OK, I'm about to confess a deep, dark secret.

I'm married to an Italian, and have been making Italian food for 35 years. I've also been baking for well over 35 years. And in all those years, I've only ever found one Italian cake, cookie, pie, or other baked sweet I'm really fond of:


Ha! You thought I was going to say cassata, didn't you?

Nope. I've never been a fan of this traditional Easter dessert, a rum-soaked vanilla sponge cake studded with candied orange peel, layered around sweetened ricotta cheese and almond paste, and topped with royal icing.

Still, I have a deep bond to tradition, especially at the holidays. I make almond pizzelle and anchovy-stuffed zeppole at Christmas; Easter Pie for Holy Saturday; and Scali bread all year round. And I'm not averse to a fresh, crisp cannoli, though I make sure my source is an Italian pastry shop – since my one and only attempt at homemade cannoli was a pine cone-flavored disaster.

Yes, pine cone: I deep-fried the shells around wooden dowels made of pine. Who knew the sap would leak out into the pastry? Not I – until I took that first big bite...

But back to cassata. Biscotti and pizzelle are tasty, but not a big-splash type dessert. People don't oooh and ahhh when you plop a plate of pizzelle on the table.

How about cake? That's more like it. Just not a rum-soaked, candied peel, almond paste cake.

But chocolate cake? I'm all over that. Thus my Americanized take on cassata: dense chocolate cake, filled with sweetened ricotta cheese and chocolate chips, and iced with creamy fudge frosting. (Hey, don't balk at the ricotta; it's mild, smooth, lightly sweetened, and redolent of vanilla. The chocolate chips don't hurt, either.)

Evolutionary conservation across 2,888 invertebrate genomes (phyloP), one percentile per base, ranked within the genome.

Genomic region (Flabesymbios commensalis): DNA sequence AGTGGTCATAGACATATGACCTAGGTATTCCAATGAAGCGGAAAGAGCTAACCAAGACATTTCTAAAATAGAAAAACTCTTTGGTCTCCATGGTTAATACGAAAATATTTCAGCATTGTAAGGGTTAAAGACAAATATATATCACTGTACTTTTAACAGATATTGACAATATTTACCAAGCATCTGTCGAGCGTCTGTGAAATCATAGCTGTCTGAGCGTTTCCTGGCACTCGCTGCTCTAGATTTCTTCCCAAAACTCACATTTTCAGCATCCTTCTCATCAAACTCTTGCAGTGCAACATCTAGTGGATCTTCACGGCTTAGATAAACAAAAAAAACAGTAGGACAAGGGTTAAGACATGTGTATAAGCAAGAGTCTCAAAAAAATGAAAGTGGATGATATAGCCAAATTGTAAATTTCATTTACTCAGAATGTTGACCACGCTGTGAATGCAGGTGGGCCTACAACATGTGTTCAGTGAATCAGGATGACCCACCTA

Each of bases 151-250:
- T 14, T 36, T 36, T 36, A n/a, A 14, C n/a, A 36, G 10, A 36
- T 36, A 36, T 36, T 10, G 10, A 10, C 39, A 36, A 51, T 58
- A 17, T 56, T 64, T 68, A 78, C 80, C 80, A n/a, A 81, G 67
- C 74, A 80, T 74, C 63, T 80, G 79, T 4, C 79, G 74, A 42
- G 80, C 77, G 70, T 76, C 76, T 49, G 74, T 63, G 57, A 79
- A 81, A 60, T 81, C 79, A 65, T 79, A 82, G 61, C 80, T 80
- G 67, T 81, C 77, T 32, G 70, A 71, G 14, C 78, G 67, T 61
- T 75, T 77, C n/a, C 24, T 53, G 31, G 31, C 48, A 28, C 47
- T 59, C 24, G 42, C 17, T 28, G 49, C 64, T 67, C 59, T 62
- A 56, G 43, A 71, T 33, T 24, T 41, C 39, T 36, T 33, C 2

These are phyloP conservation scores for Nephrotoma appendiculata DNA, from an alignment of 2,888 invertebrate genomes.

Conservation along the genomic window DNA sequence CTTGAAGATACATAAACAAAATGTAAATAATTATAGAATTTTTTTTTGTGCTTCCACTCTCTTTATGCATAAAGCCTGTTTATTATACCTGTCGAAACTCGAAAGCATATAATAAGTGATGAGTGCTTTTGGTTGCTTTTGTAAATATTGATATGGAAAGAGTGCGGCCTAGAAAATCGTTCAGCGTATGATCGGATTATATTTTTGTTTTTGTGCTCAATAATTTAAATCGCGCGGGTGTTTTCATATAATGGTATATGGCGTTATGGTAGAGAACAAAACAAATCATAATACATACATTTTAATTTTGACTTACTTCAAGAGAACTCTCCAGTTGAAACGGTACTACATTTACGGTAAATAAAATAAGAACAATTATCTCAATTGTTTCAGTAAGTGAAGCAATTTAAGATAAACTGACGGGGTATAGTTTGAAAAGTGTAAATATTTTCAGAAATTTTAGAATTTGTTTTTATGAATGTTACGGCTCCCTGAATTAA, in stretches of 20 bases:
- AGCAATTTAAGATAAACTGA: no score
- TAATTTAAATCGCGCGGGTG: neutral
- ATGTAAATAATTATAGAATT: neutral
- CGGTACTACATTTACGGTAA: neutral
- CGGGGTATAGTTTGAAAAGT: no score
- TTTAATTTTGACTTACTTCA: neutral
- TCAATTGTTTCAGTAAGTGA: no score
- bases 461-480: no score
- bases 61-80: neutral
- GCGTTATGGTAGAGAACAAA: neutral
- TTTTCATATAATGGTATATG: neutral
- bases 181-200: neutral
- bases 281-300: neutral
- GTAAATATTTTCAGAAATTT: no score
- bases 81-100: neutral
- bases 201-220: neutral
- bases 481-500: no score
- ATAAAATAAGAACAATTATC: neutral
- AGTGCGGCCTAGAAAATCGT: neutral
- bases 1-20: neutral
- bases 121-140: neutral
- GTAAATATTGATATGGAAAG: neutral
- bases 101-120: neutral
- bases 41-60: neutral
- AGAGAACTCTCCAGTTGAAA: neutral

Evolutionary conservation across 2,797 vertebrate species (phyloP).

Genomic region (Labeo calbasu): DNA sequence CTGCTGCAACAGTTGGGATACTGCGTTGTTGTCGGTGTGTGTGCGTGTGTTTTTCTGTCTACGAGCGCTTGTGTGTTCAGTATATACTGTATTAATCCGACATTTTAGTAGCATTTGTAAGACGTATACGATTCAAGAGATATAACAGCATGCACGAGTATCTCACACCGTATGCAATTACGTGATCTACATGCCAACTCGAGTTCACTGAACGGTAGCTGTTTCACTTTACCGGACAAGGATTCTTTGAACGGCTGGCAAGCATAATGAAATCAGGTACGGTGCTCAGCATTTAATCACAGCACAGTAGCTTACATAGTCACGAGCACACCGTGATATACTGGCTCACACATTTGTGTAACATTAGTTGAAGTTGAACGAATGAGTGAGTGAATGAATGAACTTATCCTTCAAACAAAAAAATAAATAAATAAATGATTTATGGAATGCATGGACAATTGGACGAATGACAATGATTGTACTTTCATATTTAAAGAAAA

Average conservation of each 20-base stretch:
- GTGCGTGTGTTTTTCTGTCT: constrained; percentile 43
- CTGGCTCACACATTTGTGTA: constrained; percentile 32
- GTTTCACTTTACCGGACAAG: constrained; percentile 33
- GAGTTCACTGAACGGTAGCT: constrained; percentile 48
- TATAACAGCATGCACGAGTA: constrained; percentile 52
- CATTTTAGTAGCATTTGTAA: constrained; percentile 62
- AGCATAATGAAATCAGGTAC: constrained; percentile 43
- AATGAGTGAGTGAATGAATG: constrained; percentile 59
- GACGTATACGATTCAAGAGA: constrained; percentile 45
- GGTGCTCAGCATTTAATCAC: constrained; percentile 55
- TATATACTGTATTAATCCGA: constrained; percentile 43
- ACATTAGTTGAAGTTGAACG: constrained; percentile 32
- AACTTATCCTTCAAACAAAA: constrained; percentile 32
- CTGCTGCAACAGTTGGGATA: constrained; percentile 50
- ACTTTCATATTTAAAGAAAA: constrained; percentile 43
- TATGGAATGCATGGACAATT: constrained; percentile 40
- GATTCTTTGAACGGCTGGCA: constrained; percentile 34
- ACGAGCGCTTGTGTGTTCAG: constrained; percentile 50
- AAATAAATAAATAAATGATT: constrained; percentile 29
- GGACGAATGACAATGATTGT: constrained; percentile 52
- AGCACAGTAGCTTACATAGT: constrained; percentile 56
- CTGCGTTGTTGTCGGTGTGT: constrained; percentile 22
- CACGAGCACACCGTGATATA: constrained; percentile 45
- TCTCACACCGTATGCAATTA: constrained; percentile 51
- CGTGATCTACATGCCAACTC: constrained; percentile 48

How can you resist? In honor of the upcoming Easter holiday, let's make Cassata.

Sliced Chocolate Cassata cake

How to make Chocolate Cassata

First, the cake.

Preheat the oven to 325°F.

Place the following in a mixing bowl:

8 tablespoons (113g) unsalted butter, at room temperature, at least 65°F
1 1/2 cups (298g) granulated sugar
3/4 teaspoon salt
2 teaspoons vanilla extract
1/2 teaspoon baking powder
1 teaspoon espresso powder, optional, to enhance chocolate flavor
2/3 cup (57g) Dutch-process cocoa

Beat everything together to make a sandy, somewhat clumpy mixture. Don't worry; the eggs will smooth things out.

Add 3 large eggs, one at a time, beating well after each addition. Scrape down the sides and bottom of the bowl midway through this process.

Now, measure out 1 1/4 cups (150g) King Arthur Unbleached All-Purpose Flour, and 3/4 cup (170g) milk.

Add half the flour to the bowl, beating at low speed to combine.

Add all the milk...

...then the remaining flour, stirring to combine.

Chocolate Cassata batter in mixing bowl

Lightly grease an 8 1/2" x 4 1/2" loaf pan. Note the size: this will make the best shaped cassata. If you only have a 9" x 5" pan, use it; but expect your cassata to be flatter.

Pour the thick batter into the prepared pan.

Chocolate Cassata batter in loaf pan